I met an interesting character walking the Camino between Muxia and Lires on the way to Fisterra. The guy is offering refreshments to Peregrinos for a small donation in a makeshift tent.

He coined the term ‘Turbo-Grinos’ – those guys in such a hurry to reach their destination that they have no time to really enjoy the Path or to stop for a conversation.

They are up in the morning at 4 a.m hurrying to secure a place in the next Albergue or even worse – racing the Camino on a bicycle and you better jump fast to get out of their way.

One of my Taiji teachers once said: ‘If you’re in a hurry you are out of alignment and need to practise more.’

When you walk longer distances – 25 to 30 km a day with a back pack – you are forced to slow down. If you don’t you end up with sore knees and feet.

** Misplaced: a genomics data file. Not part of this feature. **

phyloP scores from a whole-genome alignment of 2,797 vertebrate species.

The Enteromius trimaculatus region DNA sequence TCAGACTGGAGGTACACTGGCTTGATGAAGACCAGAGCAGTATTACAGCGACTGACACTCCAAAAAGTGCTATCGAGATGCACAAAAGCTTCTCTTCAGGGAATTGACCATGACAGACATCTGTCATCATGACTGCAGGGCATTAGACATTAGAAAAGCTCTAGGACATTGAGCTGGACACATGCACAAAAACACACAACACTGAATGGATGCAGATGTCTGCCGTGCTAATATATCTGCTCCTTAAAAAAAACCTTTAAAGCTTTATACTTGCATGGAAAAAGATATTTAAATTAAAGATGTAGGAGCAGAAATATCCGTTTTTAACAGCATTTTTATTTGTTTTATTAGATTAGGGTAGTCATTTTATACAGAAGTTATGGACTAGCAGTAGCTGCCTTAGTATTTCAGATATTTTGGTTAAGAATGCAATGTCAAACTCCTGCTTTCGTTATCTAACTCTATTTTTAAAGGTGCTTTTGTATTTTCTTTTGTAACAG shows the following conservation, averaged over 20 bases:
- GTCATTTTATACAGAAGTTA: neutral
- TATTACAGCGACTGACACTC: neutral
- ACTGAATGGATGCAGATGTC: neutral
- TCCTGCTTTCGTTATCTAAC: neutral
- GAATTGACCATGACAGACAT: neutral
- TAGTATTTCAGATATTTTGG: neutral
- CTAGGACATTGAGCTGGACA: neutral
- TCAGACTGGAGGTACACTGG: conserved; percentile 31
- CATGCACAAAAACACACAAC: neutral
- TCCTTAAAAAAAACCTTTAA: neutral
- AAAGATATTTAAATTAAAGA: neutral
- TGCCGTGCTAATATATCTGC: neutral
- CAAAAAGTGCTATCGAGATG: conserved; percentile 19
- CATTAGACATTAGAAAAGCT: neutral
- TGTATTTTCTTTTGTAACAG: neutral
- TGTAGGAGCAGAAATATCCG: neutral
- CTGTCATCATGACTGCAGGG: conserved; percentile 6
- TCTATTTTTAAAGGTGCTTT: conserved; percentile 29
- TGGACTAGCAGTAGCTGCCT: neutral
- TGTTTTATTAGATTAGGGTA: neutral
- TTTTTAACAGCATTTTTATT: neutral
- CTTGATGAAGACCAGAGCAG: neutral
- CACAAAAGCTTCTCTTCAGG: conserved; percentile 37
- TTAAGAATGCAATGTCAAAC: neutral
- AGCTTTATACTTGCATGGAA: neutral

The Camino forces you to wind down to a natural walking rhythm. And, wow there is a world of chirping birds, crickets and rushing streams to be discovered. You just don’t know what you will found around the next bend.

 Staying in the moment is perhaps the hardest practise in a world of distraction.

But as an old Zen Koan goes: ‘You have all the time in the world but no time to lose.’

Reino Gevers – coach, trainer, author